Wed, 21 Aug 1991 16:57:35 GMT

Related articles |
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[6 earlier articles] |

Re: Writing fast compilers... pcg@aber.ac.uk (1991-08-14) |

Re: Writing fast compilers... markh@csd4.csd.uwm.edu (1991-08-16) |

Re: Writing fast compilers... glew@pdx007.intel.com (1991-08-16) |

Re: Writing fast compilers... blenko-tom@CS.YALE.EDU (1991-08-16) |

Re: Writing fast compilers... brnstnd@kramden.acf.nyu.edu (1991-08-18) |

Re: Writing fast compilers... henry@zoo.toronto.edu (1991-08-20) |

Re: Writing fast compilers... andy@DEC-Lite.Stanford.EDU (1991-08-21) |

Newsgroups: | comp.compilers |

From: | andy@DEC-Lite.Stanford.EDU (Andy Freeman) |

Keywords: | performance, design |

Organization: | Computer Science Department, Stanford University |

References: | <PCG.91Aug11154854@aberdb.aber.ac.uk> 91-08-051 91-08-066 |

Date: | Wed, 21 Aug 1991 16:57:35 GMT |

In article 91-08-066 markh@csd4.csd.uwm.edu (Mark William Hopkins) writes:

*>In article 91-08-051 davidsen@crdos1.crd.ge.com (bill davidsen) writes:*

*>> Note that true one pass compilers can not generate best possible code*

*>>for some machines, notably those which have a short branch instruction,*

*>>since forward jumps must be coded as long jumps.*

*>*

*>Evreything can always be done in one pass. The distinction is wholly*

*>artificial. Use logical variables or something equivalent, and Unification*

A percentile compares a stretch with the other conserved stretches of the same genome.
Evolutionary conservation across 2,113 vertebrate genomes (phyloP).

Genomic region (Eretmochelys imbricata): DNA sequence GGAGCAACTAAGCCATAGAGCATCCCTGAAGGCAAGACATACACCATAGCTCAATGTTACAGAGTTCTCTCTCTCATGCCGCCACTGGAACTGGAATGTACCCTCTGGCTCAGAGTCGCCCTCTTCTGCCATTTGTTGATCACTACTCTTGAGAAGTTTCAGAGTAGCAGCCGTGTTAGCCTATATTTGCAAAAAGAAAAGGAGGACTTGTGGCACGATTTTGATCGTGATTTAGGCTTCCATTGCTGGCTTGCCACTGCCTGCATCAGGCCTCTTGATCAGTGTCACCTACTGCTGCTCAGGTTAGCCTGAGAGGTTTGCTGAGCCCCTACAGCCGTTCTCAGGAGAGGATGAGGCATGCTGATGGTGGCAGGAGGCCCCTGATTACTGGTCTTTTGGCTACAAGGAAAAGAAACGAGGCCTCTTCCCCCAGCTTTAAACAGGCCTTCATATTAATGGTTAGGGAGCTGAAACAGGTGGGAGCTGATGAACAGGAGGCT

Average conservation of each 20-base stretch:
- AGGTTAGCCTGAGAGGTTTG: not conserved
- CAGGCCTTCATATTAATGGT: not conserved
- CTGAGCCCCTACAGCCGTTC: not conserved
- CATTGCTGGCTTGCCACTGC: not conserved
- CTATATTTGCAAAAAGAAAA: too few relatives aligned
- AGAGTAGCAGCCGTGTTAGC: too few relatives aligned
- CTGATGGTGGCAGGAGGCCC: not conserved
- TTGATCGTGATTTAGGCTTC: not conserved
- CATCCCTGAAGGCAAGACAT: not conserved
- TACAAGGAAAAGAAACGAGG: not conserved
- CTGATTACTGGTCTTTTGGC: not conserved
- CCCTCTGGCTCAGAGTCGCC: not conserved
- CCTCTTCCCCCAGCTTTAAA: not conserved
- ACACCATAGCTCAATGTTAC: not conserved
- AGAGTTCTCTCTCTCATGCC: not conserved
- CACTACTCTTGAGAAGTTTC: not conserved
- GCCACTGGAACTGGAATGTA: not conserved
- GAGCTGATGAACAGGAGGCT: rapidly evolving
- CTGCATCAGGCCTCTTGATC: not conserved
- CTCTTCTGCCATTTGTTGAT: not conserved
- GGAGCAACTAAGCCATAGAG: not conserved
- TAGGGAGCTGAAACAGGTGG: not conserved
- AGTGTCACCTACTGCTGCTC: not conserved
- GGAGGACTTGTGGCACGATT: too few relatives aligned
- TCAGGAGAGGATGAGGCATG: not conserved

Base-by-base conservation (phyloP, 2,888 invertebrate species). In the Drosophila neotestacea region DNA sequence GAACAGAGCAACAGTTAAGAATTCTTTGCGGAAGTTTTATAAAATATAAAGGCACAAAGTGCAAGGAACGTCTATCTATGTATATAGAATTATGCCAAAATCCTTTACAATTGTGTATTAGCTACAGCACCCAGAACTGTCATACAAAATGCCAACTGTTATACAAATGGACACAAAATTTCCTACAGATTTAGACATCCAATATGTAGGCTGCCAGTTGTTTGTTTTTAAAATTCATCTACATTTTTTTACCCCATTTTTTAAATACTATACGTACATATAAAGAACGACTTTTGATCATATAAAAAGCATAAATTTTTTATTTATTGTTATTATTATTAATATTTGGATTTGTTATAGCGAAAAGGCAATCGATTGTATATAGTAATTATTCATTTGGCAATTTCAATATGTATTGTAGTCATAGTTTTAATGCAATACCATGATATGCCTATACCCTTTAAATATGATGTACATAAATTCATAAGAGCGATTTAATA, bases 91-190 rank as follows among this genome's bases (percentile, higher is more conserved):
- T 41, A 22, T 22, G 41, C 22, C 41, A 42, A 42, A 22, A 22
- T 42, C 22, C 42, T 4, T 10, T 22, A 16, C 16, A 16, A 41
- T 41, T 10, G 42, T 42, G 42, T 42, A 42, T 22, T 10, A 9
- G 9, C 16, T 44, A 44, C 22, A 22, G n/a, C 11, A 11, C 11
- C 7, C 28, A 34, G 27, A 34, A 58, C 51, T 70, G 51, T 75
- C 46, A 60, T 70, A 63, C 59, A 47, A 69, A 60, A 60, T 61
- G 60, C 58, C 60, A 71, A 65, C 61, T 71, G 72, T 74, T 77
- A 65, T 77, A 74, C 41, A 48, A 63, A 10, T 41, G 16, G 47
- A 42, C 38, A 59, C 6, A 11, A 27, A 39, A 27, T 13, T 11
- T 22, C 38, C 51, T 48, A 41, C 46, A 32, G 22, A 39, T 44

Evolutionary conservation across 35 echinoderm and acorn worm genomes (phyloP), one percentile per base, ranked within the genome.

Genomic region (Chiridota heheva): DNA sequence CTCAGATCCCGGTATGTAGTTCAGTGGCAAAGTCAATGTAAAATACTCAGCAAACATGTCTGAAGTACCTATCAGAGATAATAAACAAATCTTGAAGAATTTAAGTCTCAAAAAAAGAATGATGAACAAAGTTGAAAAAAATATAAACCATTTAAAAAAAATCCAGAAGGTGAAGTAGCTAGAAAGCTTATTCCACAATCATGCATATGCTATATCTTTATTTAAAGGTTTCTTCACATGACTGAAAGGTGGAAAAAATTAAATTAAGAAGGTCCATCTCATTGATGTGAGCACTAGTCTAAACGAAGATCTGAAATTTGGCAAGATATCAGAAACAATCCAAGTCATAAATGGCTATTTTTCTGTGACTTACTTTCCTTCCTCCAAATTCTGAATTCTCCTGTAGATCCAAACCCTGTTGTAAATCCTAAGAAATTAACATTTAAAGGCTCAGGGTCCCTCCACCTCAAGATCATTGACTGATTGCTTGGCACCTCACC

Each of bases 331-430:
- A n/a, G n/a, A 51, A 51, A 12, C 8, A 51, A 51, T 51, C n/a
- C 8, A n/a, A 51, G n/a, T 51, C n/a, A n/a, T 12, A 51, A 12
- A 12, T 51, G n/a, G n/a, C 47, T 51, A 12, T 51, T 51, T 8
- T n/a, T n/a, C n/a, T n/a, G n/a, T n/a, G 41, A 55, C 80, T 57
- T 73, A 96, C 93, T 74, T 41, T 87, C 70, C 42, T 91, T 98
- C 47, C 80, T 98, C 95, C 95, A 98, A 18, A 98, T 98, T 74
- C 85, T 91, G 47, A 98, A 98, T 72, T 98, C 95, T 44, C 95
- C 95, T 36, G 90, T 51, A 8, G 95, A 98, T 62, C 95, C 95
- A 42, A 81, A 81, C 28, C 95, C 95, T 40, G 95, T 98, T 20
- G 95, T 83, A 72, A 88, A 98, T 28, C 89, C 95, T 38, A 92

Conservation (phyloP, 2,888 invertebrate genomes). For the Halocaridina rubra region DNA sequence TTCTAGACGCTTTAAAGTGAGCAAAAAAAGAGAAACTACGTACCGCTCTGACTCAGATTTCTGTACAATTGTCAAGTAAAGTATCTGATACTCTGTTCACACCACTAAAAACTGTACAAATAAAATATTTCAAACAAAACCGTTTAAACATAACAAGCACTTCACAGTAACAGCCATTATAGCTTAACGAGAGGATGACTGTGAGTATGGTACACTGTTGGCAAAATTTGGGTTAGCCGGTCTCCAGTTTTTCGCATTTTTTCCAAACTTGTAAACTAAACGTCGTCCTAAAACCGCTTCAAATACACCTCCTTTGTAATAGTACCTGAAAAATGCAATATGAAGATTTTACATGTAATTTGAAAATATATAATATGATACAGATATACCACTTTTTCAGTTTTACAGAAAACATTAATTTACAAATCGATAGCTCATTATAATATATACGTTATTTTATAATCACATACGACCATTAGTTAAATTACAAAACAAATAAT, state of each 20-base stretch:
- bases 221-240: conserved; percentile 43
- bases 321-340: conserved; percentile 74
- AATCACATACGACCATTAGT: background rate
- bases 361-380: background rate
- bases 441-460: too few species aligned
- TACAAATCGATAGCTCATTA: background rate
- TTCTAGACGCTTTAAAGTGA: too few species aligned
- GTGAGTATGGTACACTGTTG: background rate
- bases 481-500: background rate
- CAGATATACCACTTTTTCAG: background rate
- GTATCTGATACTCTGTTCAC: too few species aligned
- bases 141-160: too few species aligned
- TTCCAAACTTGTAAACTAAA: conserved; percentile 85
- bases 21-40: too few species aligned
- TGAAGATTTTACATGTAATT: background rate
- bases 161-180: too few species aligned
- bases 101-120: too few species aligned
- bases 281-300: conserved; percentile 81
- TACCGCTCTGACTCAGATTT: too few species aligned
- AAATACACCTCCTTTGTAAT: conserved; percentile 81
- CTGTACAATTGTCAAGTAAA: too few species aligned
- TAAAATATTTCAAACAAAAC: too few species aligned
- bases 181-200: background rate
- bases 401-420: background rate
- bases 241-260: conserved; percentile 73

*>(or something equivalent). It's easy to think up an algorithm, based on*

*>Unification, doing a "least fixed point" calculation, for optimally*

*>resolving branches (once you know what Unification is).*

It may be "one pass", but it won't be linear time.

The problem isn't resolving the branches, it is determining which "length"

of branch to use.

If we want "best possible" measured dynamically, then finding "best possible"

is equiv to solving the halting problem.

If we want "best possible" measured statically, then we have to deal with the

fact that the decision for one branch may well depend on the decision for

others. It isn't even necessarily true that you "merely" have to find the

right order to make the decisions, as circular dependencies are quite

possible. (That is, there may be a set of branches that can be made short

each if every one of them is made short, but it isn't necessarily true that

finding such sets is easy.) I'd be surprised if it could be done in

polynomial time.

-andy

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UUCP: {arpa gateways, sun, decwrl, uunet, rutgers}!neon.stanford.edu!andy

ARPA: andy@neon.stanford.edu

[A lot of us would be surprised if it could be done in polynomial time, since

static branch optimization is NP complete. See Szymanski's article in the

April 1978 CACM and Robertson's article in the July 1979 TOPLAS for details.

There was quite a long discussion of branch optimization in January, in which

we discovered that a pretty decent approximation can be done on O(n log n).

-John]

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